With these engines, the maintenance crew will not have to carry separate spare parts for two different engines when both aircraft types are on the same aircraft carrier. It will also save additional costs in training the maintenance crew to service two different types of engines.
However, Safran, the manufacturer of the M-88 engine that powers the Rafale, has recently announced to set up a $150 million Maintenance Repair Overhaul (MRO) facility in India, as per a recent Eurasian Times report.
The MRO facility is expected to service the CFM engines of the Airbus A320s and Boeing 737s produced by CFM Engineering, a joint venture between Safran and General Electric. It is unclear, though, whether the M-88 engine of the Rafale will be serviced in this facility.
Furthermore, Safran is also close to signing a deal with the Defence Research Development Organization (DRDO) to develop a 125 KN engine for its indigenous fifth-generation fighter program, the Advanced Medium Combat Aircraft (AMCA).
Geopolitics Surrounding The Deal
There is also a diplomatic and geopolitical aspect to India’s decision, as France has been India’s time-tested partner in advanced defense technology. In contrast, the US has historically been reluctant to share cutting edge technologies with India.
Also, New Delhi has always valued its strategic autonomy in the international geopolitical landscape, which is evident from its stance on the current Ukraine crisis, where India refused to deplore Russia for invading Ukraine despite the pressure from the US and other Western countries.
Considering the recent Western sanctions regime against Russia due to the Ukraine war, mainly spearheaded by the US, India may doubt Washington’s reliability as a defense partner. Therefore New Delhi could be more inclined toward a deal with France.
However, the latest historic amendment by the US lawmakers for CAATSA sanctions waiver to India could perhaps address some of New Delhi’s doubts and maybe even secure the deal for Boeing F-18.
The EurAsian Times asked three experts whether CAATSA waiver by the US on India’s purchase of Russian-made S-400 will have any bearing on India’s choice between the Super Hornet and Rafale-M.
According to IAF fighter pilot Squadron Leader Vijainder Thakur, “Imposition of CAATSA sanctions would have definitely ruled out the selection of the Super Hornet! The Super Hornet likely has a significant cost advantage over the Rafale-M, so a better way of looking at it would be that the US has removed a possible hurdle in its selection.”
When asked whether India could decide to reciprocate the US’ waiver of CAATSA sanctions by choosing Super Hornet, Thakur said, “a quid-pro-quo favoring of the Super Hornet by India would be unethical, and France would surely protest.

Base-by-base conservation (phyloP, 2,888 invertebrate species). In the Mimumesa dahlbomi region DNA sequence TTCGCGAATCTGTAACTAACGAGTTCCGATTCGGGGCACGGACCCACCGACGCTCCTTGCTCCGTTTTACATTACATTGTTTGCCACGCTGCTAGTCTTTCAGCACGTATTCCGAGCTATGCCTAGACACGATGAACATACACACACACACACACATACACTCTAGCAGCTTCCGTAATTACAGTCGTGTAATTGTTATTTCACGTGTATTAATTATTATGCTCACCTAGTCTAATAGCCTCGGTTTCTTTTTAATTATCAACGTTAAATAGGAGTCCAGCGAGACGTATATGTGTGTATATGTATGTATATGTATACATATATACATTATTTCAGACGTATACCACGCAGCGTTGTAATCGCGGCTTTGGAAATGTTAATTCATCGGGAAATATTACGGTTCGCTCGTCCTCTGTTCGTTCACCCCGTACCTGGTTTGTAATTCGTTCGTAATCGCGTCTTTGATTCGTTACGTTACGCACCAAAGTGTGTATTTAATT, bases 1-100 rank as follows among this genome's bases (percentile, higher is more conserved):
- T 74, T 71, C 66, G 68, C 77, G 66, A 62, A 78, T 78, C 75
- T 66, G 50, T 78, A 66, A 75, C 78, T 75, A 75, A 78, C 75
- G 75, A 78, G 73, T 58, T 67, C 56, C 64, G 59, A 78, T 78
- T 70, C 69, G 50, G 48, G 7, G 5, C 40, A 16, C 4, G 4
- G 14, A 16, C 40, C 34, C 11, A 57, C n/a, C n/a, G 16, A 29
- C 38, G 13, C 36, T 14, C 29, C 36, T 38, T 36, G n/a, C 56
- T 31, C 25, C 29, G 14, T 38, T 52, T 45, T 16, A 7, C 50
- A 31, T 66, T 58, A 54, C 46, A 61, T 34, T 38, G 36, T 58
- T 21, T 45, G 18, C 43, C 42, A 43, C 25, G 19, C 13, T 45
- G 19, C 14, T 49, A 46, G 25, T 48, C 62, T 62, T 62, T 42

Prakash Nanda, a veteran journalist and a strategic affairs commentator, said he does not believe the waiver is linked to the deal. “The choice of aircraft depends on the terms and conditions they will be procured. The waiver is to be seen in broad geopolitical terms,” said Nanda.
Another aviation expert who requested anonymity said – “the CAATSA waiver for India could not be particularly targeted at tipping the scales in favor of the F/A-18 Super Hornet but can be placed in an overall geopolitical context.”
“The US was taken aback over India’s independent stance on Russia, which evolved into a slight crack in the India-US relationship itself. India’s oil purchase from Russia burgeoned, while it also refuses to criticize for its military intervention in Ukraine.”
According to the expert, the US seems to have given up trying to pull India away from Russia, but New Delhi has another important utility for Washington, which is countering China.
I believe both the fighters Rafale-M and F-18 Super Hornets are great warplanes and would be a tremendous addition to the Indian Navy. Both fighters have demonstrated their capability to operate from the Indian aircraft carrier, and both of them are powerful, battle-tested platforms.
Now it’s a political decision and finally boils down to ‘value additions’ that the US and France can offer to India. Keeping both the powerful camps happy, it could very well be Super Hornets for the Indian Navy and Rafale fighters for Indian Air Force, the expert concluded.